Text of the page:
Originally Posted by shanedennis
I love my Garmin but never trust it or my navigational skills. What habits have you developed to keep your boat off the rocks?
Here are a few of mine:
1. Plot courses as far as practical from anything dangerous (eg: land). Usually at least one mile off danger during the day and at least ten miles off at night.
2. Plan for ideal landfalls early the day in perfect conditions and with good timing. Does not always work out...
3. Avoid anything tricky even if it means we miss our on great spots. Good spots are good enough.
4. Take back of the envelope fixes on the way into harbors. Binoculars with a built in compass are my buddy.
What are your habits?
I wouldn't avoid tricky spots at the expense of missing great places. Plus, if you go overboard
on the conservatism, you will not develop your skills. Nor would I passage
plan in order to have landfalls only in perfect conditions. In a lot of places, you would never go out if that were the criterion.
Nor do I bother with taking three-point fixes while going into harbors. I have to say that I think this is actually a bad practice, because it is laborious and takes up far too much of your attention. Now I said it's bad practice to do it -- I did not say that it's bad to know how to do it
. It's an important skill which I think is still relevant -- and could save your bacon in case you have some electronic failure and lose electronic position data.
This is a bit of an aside -- but if we were to be using non-electronic means of pilotage in a tricky, unknown harbor, we would not
be taking frequent three-point fixes anyway. It's too laborious and slow for safe pilotage. We would have prepared, in advance, clearing bearings
from various landmarks, along your route
into the harbor. A clearing bearing
only requires one quick sight with the HBC and no reference to the chart. A far more effective technique, although of course you do need a three-point fix at least once in a while to know your position.
But in my opinion it is bad practice to be doing any of these if you have electronic navigation
, which is vastly more efficient -- one glance at a chart plotter gives you all the information it would take some minutes to work out with traditional means, and with much more precision. Since it only takes one glance, it means you have that much more time to look around you and be oriented and steer the boat -- which is much safer. Increasing your work load for no good reason is not
going to enhance safety
Since electronic charts
are not infallible (there is another thread about this going on right now), it is
good practice to have some way of double-checking what the plotter is telling you. Incredibly valuable for this is radar
-- if you can overlay your radar
picture on your plotter screen
, you have instant verification of the accuracy of your chart and of your position data. The other essential tool is your depth sounder
, which we might also consider a "traditional means of navigation", I guess. You should of course keep an eye on your depth sounder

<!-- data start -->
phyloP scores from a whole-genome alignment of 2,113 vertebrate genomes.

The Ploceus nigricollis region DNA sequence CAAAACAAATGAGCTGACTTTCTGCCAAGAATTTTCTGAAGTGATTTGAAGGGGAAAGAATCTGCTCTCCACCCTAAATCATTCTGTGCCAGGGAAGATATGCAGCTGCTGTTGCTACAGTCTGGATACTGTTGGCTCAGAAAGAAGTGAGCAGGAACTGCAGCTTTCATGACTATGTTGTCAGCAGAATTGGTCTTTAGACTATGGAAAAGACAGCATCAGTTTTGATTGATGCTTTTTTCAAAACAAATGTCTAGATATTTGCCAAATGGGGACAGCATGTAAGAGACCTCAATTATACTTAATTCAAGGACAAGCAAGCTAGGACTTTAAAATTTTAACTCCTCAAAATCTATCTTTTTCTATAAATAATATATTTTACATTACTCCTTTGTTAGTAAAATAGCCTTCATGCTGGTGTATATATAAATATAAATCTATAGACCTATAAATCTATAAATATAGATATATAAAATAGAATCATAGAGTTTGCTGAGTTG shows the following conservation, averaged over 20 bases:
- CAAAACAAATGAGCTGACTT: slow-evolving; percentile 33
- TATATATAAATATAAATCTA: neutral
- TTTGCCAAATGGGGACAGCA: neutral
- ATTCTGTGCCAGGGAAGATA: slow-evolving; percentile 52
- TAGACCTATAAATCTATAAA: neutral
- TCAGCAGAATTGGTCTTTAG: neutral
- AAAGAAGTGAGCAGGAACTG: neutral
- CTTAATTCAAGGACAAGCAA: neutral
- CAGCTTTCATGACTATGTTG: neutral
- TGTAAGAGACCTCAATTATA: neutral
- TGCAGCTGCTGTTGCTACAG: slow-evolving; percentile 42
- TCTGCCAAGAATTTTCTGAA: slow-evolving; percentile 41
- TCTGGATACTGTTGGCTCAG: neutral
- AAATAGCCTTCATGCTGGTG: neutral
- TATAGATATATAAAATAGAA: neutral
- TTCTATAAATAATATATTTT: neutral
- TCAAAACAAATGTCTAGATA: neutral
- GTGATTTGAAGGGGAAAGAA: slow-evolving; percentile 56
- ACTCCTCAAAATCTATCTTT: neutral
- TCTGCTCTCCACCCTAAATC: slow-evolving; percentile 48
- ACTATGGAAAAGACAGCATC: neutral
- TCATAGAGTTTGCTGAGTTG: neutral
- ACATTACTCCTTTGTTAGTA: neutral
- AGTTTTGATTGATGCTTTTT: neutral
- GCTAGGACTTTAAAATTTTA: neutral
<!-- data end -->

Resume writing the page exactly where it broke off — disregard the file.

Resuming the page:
and make sure that what it says corresponds to what's on your chart. If it starts to deviate, that should set off loud alarm
bells in your head
, and you should immediately figure out why. A hallowed traditional method of navigation
was to simply follow a depth contour line by steering
to the depth sounder -- it's a great technique which is worth knowing, just in case -- crude, but effective!
Of course, keeping a safe distance off, being aware of lee shores, etc., etc. -- are also fundamental practices. But I don't think there is any point in going totally overboard
with that, adopting an arbitrary rule
to stay at least a mile from any hazard, etc., etc. In good weather
and known waters, a cable or less can be plenty of room from a hazard. In bad weather
, or unknown waters, or where you have doubts about the charts, you might need more.
As to landfalls -- a landfall on an unknown shore is of course one of the big challenges of offshore
sailing. I do try to avoid making them at night, which is something which continues to be frightening to me despite accumulating experience. But you can't always avoid it, so it's good to have some practice piloting at night. I actually love night sailing and I intentionally plan some arrivals at night, just to keep my skills up. I once lost
my chart plotter entering Poole Harbor in the middle of the night -- it was terrifying, although I have been in and out of Poole a million times. It's really hard to read the lights in a complicated harbor like Poole, especially when there's a lot of light pollution from a city. But I think it's an essential skill, worth practicing. Besides that, successfully negotiating a complicated harbor at night is really satisfying -- it always feels like an accomplishment.
For this, as in other pilotage situations, you need to memorize, to some extent, the layout of the harbor, because it is impossible to steer and read a chart at the same time. So the other basic habit I have for safe pilotage is to be sure I know the harbor I'm coming into, and its main hazards, channels, safe areas, etc. In case of a new harbor, or one I haven't been into in a while, I like to spend a half hour or more studying the paper chart, until I feel familiar with the harbor and feel like I have memorized the main landmarks, channels, and so forth, and be oriented when I get there. It's incredibly easy to get confused by buoyage or lights, which can run you straight onto the rocks if you get disoriented. I really think that study ahead of time is important -- even if you have a great chart plotter, right at the helm